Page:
How Long Should You Stay in Rehab?
Last Updated Dec 2, 2021
There isn’t a set period of time in rehab that is right for everyone. The duration of treatment will be individual, but most programs offer 30-day, 60-day, or 90-day options as standard.
Rehabilitation length comes down to how severe the addiction is. Substance type is also an important factor. Someone who is seeking treatment for marijuana addiction, for instance, might require less of a time commitment than someone who is addicted to opioids or methamphetamine.
The length of stay in a rehabilitation center might also come down to economic factors. The cost of inpatient rehab can range from $6,000 to $10,000 for a 30-day program. Insurance plans often cover a substantial chunk of that fee, and outpatient treatment options tend to be more affordable.
Optimal Length of Time in Rehab
A 30-day rehab program is considered the minimum needed for addiction treatment to set an individual up for success and put them in the best possible situation to maintain sobriety and avoid relapse. Progress should be monitored over the course of the program in order to determine if it is best for the individual to continue treatment for 60 or 90 days.
Oftentimes, a person will complete an initial course of rehab in a more intensive program, such as 30 days in an inpatient treatment program. Then, they may progress to a less intensive form of treatment, such as standard outpatient treatment, for a longer period of time.
Is it Better to be in Rehab Longer Than 30 Days?
Longer durations of time in treatment are associated with lower rates of relapse in addiction recovery. The National Institute on Drug Abuse recommends treatment continue for at least 90 days since shorter time periods are linked to limited effectiveness.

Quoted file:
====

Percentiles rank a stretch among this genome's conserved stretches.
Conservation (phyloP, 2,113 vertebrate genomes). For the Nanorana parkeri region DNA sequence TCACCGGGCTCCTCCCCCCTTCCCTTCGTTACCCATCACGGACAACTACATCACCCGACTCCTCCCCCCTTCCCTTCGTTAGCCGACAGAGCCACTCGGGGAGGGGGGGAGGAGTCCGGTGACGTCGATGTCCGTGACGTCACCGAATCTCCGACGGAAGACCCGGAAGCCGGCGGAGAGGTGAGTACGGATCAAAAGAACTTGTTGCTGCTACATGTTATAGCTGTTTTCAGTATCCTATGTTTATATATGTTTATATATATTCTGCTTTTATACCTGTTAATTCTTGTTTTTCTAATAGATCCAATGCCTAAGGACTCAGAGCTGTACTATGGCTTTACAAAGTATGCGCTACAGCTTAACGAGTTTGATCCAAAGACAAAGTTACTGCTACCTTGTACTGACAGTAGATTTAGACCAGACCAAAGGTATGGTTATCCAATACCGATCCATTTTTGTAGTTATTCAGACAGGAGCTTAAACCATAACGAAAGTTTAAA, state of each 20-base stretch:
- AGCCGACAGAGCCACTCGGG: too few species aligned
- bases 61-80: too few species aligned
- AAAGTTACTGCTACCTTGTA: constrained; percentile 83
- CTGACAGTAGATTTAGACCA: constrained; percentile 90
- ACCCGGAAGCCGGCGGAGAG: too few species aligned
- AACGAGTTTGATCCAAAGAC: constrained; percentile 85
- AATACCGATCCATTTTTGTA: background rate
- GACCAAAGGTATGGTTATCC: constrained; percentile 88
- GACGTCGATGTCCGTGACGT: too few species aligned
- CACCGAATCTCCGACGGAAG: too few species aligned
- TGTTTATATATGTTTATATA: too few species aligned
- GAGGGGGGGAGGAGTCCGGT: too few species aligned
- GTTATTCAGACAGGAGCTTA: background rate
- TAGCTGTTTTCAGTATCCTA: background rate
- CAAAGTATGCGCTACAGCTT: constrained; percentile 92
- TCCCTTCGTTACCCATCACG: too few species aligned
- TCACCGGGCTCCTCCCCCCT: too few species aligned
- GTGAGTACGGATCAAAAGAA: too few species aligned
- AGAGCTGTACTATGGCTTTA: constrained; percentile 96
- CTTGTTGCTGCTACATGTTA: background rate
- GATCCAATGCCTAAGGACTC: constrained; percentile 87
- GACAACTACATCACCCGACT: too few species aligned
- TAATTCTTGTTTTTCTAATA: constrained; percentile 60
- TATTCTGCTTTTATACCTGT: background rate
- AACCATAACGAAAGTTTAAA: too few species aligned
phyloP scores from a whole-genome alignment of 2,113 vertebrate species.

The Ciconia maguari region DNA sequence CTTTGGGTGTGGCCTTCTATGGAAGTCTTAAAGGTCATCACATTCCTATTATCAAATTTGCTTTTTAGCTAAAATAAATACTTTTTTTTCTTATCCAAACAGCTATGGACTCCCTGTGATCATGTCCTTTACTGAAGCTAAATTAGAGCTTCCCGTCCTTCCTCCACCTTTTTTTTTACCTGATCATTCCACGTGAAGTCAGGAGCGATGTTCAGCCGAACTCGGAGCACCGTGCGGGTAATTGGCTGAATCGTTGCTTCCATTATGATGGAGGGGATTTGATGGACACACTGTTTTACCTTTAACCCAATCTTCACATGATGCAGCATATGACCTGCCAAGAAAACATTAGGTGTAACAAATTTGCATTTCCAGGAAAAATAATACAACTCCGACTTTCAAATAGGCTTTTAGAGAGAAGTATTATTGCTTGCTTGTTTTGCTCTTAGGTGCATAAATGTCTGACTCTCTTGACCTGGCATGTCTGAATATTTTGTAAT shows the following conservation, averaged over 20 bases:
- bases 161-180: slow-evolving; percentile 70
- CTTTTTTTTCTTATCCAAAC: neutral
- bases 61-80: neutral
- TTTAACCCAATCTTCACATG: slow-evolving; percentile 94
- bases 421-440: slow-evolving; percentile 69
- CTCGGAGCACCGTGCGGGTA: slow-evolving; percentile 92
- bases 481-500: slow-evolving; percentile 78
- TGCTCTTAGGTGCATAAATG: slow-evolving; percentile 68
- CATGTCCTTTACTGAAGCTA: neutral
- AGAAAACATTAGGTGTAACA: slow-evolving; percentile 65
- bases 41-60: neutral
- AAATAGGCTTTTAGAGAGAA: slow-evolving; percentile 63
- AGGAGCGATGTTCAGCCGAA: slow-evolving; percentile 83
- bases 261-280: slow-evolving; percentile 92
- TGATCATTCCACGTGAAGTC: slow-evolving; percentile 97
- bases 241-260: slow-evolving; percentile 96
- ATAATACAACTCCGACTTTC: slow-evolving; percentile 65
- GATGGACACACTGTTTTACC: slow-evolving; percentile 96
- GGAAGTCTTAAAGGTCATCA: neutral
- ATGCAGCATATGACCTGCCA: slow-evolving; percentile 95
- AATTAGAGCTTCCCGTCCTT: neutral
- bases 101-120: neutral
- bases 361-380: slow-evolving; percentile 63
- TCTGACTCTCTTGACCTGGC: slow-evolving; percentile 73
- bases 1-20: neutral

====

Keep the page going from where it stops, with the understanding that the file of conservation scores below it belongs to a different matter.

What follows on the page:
Generally, the longer an individual stays in rehab, the better their chances of making a full recovery and abstaining from drug and alcohol use.
Staying in rehab for 90 days or longer will ensure the individual remains sober for the particular length of their time in rehab. The individual will have access to resources and gain essential tools for coping with life and its related stresses without turning to drugs or alcohol for relief.
This extended time in treatment allows the person to build a strong foundation in recovery. It gives them plenty of time to practice the coping skills they learn in treatment.
Comprehensive aftercare should also be given to the individual after they graduate from their respective treatment program. This ensures ongoing support as they transition out of more intensive treatment.
How Short Is Too Short in Rehab?
A program of 30 days is considered the minimum as far as effective rehabilitation programs are concerned. But this program should include ongoing aftercare that continues well beyond 30 days.
At a bare minimum, the individual should achieve physical sobriety, which includes drug or alcohol detoxification. Once physical detox has been achieved, the individual generally has the option to explore rehab programs unless the individual is court-ordered to attend a specific program.
However, it’s important to stress that detox is not rehab. If a person simply goes through detox without additional treatment, it is unlikely they will remain abstinent. They need therapeutic treatment to address the underlying causes that led to their substance abuse and to build tools to resist relapse.
The Importance of Ongoing Care
A variety of studies suggest that when individuals complete a rehab program and seek proper aftercare after completing the program, their chances of remaining abstinent drastically improve. For instance, one study showed that incarcerated individuals receiving treatment in prison as well as comprehensive follow-up care upon release experienced drug use declines of around 50 to 70 percent when compared to those who did not receive any sort of treatment.
It is an unfortunate fact of reality that a majority of those with a drug or alcohol addiction don’t end up getting the treatment they need, either due to lack of resources or lack of willingness to complete a program. Less than 42 percent of individuals entering any sort of treatment for drug or alcohol abuse end up fully completing the respective program.
Regardless of the length of an addiction rehab program, it’s important that ongoing care is part of the big picture. These continued levels of support and treatment are essential throughout life, but they are particularly important during the first year of recovery.
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